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            Is Post-Dialysis Urea Rebound Significant with Long Slow Hemodialysis?

             G. Jean,  C Chazot,  B Charra (1998)
            Background: According to previous studies, postdialysis urea rebound (PDUR) is achieved within 30–90 min, leading to an overestimation of Kt/V of between 15 and 40% in 3- to 5-hour dialysis. The purpose of the study was to assess the impact of PDUR on the urea reduction ratio (URR), Kt/V and normal protein catabolic rate (nPCR) with long 8-hour slow hemodialysis. Methods: This study was performed in 18 patients (13 males/5 females), 62.5 ± 11.7 years of age, hemodialyzed for 3–265 months. Initial nephropathies were: 3 diabetes; 2 polycystic kidney disease; 3 interstitial nephritis; 2 nephrosclerosis; 3 chronic glomerulonephritis, and 5 undetermined. Residual renal function was negligible. The dialysis sessions were performed using 1- to 1.8-m 2 cellulosic dialyzers during 8 h, 3 times a week. Blood flow was 220 ml/min, dialysate flow 500 ml/min, acetate or bicarbonate buffer was used. Serial measurements of the urea concentration were obtained before dialysis, immediately after dialysis (low flow at t = 0), and at 5, 10, 20, 30, 40, 60, 90 and 120 min, and before the next session. The low-flow method was used to evaluate the access recirculation, second-generation Daugirdas formulas for Kt/V, and Watson formulas for total body water volume estimation. The difference between the expected urea generation (UG) and urea measured after dialysis (global PDUR) defines net PDUR (n-PDUR). Results: The n-PDUR usually became stable after 58 ± 25 (30–90) min. Its mean value was 17 ± 10% of the 30-second low-flow postdialysis urea (3.9 ± 2 mmol/l). This small postdialysis urea value and the importance of UG in comparison with shorter dialysis justify the use of n-PDUR. Ignoring n-PDUR would lead to a significant 4% overestimation (p < 0.001) of the URR (79 ± 7 vs. 76 ± 8%), 12% of Kt/V (1.9 ± 0.4 to 1.7 ± 0.38) and 4% of the nPCR (1.1 ± 0.3 to 1.05 ± 0.3). n-PDUR correlated negatively with postdialysis urea (r = 0.45 p = 0.05), positively with URR (r = 0.31 p = 0.01) and Kt/V (r = 0.3 p = 0.03) but not with K, and negatively with the urea distribution volume (r = 0.33 p = 0.05). Mean total recirculation, ultrafiltration rate, predialysis urea levels and urea clearance did not correlate with n-PDUR. Conclusion: We found a significant PDUR in long-slow hemodialysis after a mean of 1 h after dialysis. This PDUR has a less important impact upon dialysis delivery estimation than short 3- to 5-hour hemodialysis, especially for the lower Kt/V or URR ranges. This is explained by the low-flux, high-efficiency, and long-term dialysis. Its inter-individual variability incites us to calculate PDUR on an individual basis.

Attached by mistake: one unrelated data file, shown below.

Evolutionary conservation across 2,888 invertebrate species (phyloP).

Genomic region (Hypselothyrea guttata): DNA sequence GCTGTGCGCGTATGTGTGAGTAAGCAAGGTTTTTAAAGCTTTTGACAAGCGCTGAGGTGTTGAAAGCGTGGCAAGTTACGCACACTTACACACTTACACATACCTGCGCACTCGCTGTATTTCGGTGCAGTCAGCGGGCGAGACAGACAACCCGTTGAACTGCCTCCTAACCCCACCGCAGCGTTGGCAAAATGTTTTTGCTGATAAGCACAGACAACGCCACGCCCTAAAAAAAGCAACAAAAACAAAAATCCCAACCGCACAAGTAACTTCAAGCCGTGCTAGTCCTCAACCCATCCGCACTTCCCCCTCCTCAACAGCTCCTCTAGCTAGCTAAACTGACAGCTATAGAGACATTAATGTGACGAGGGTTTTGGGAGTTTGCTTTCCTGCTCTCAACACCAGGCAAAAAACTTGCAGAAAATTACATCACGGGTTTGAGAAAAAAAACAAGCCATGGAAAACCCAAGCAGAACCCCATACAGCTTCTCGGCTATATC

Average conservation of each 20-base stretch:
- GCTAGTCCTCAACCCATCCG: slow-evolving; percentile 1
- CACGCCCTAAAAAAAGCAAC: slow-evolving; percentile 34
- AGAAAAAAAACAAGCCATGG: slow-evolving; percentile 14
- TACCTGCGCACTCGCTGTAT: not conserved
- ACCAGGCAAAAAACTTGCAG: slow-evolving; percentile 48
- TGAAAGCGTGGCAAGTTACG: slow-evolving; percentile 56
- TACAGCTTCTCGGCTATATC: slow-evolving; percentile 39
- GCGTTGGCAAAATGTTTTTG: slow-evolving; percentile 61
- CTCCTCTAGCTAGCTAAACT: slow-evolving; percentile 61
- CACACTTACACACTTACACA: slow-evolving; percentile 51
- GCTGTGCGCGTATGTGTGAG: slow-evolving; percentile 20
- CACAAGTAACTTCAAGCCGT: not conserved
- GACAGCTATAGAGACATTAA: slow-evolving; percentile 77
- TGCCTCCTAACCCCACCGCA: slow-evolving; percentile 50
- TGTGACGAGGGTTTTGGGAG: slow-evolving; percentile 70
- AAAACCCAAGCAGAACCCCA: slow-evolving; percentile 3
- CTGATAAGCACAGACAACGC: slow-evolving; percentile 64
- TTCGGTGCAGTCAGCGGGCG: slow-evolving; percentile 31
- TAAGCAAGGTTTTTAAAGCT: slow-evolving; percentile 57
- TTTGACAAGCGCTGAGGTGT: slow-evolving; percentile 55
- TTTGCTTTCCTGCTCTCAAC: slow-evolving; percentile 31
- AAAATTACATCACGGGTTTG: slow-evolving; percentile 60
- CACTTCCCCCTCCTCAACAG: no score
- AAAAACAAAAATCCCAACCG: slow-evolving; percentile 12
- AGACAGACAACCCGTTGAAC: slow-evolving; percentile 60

Author and article information

              Blood Purif
              Blood Purification
              S. Karger AG
              15 January 2003
              : 20
              : 6
              : 525-530
              Nephrology and Dialysis Unit, Regional Hospital, Aosta, Italy
              66955 Blood Purif 2002;20:525–530
              © 2002 S. Karger AG, Basel

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              Figures: 2, Tables: 5, References: 11, Pages: 6